Then it was really a very dysfunctional relationship, got very codependent and that's why it has been this painful for you to cope with the end of it, regardless of how unhealthy it was.
I can assure you that people with this or any other behavior do have serious issues around honesty, accountability, respect, caring, maturity and more. Most times denial, avoidance, secrecy, manipulation, neglect, codependency and abuse are common issues shaping their relationships.
Without doubt for somebody in your shoes it could never be easy but very painful.
i do realise that now....i just don't understand myself....logically this relationship had to end but why i want him back...why I want him to want to talk to me and the fears i have i don't know how to get rid of
sometimes i have my good days and sometimes very bad....i have been going on dates...looking after me all the things recommended but deep down nothing works
That would show how addicted you became to this person-relationship, that regardless the dysfunction and pain you still got more attached to it hoping it wuld be fine
I would never suggest anybody in your shoes to date other people before having truly rehabilitated from this serious situation first, otherwise you could easily find and promote similar patterns with other partners.
i admit I was attached but I had no idea it was this bad....because 3 months before it had ended I had wanted to end it myself. Sometimes i feel its my pride that's wounded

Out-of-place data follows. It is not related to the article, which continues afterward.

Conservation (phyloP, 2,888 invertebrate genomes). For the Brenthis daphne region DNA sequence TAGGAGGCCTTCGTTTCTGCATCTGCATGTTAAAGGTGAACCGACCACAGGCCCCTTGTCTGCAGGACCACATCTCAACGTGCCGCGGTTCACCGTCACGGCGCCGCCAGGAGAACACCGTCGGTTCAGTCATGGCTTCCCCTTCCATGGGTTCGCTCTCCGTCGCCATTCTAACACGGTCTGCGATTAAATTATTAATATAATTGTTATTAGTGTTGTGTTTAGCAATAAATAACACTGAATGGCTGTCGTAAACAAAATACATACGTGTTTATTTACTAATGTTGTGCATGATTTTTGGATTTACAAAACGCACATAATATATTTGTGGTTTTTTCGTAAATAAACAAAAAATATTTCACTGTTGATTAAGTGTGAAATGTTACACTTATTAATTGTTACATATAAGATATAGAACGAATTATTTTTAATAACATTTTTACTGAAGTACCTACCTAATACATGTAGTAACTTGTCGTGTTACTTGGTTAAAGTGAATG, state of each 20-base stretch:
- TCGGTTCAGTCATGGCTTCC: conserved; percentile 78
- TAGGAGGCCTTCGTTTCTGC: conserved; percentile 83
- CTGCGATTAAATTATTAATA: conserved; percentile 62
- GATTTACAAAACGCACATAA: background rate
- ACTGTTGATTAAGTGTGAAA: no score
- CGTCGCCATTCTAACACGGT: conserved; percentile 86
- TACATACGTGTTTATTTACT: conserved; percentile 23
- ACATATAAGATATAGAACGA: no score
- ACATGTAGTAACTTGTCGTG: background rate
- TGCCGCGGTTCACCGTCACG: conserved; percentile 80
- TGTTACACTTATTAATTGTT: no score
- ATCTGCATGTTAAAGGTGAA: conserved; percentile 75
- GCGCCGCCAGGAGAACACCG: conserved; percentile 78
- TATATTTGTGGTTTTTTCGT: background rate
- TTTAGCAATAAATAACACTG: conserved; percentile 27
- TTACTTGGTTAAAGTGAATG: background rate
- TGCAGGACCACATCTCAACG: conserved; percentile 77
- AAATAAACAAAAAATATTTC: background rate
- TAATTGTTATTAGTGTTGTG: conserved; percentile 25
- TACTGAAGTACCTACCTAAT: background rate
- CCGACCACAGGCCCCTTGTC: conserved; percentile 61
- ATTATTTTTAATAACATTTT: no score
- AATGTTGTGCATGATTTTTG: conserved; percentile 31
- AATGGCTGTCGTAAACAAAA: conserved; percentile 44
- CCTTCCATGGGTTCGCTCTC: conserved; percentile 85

This overwhelming reality has triggered issues you need to work on yourself in order to be able to take good care of yourself when alone and when sharing with other people in close relatiosnhips
i'm not looking to get into another relationship as I know i have to alot to work on, like my own confidence and self esteem issues but i wanted to see that yes i am desirable and that there is someone else out there for me
because after it all ended i didn't think i deserved better
Bjt now out of overwhelming pain and a year of experiencing all these things, you know it is serious and thus requires real attention and work on your self with necessary help from your support system and competent professional through psychotherapy, including individual and group therapy.
how do i stop myself thinking he has moved on to someone better and that he has changed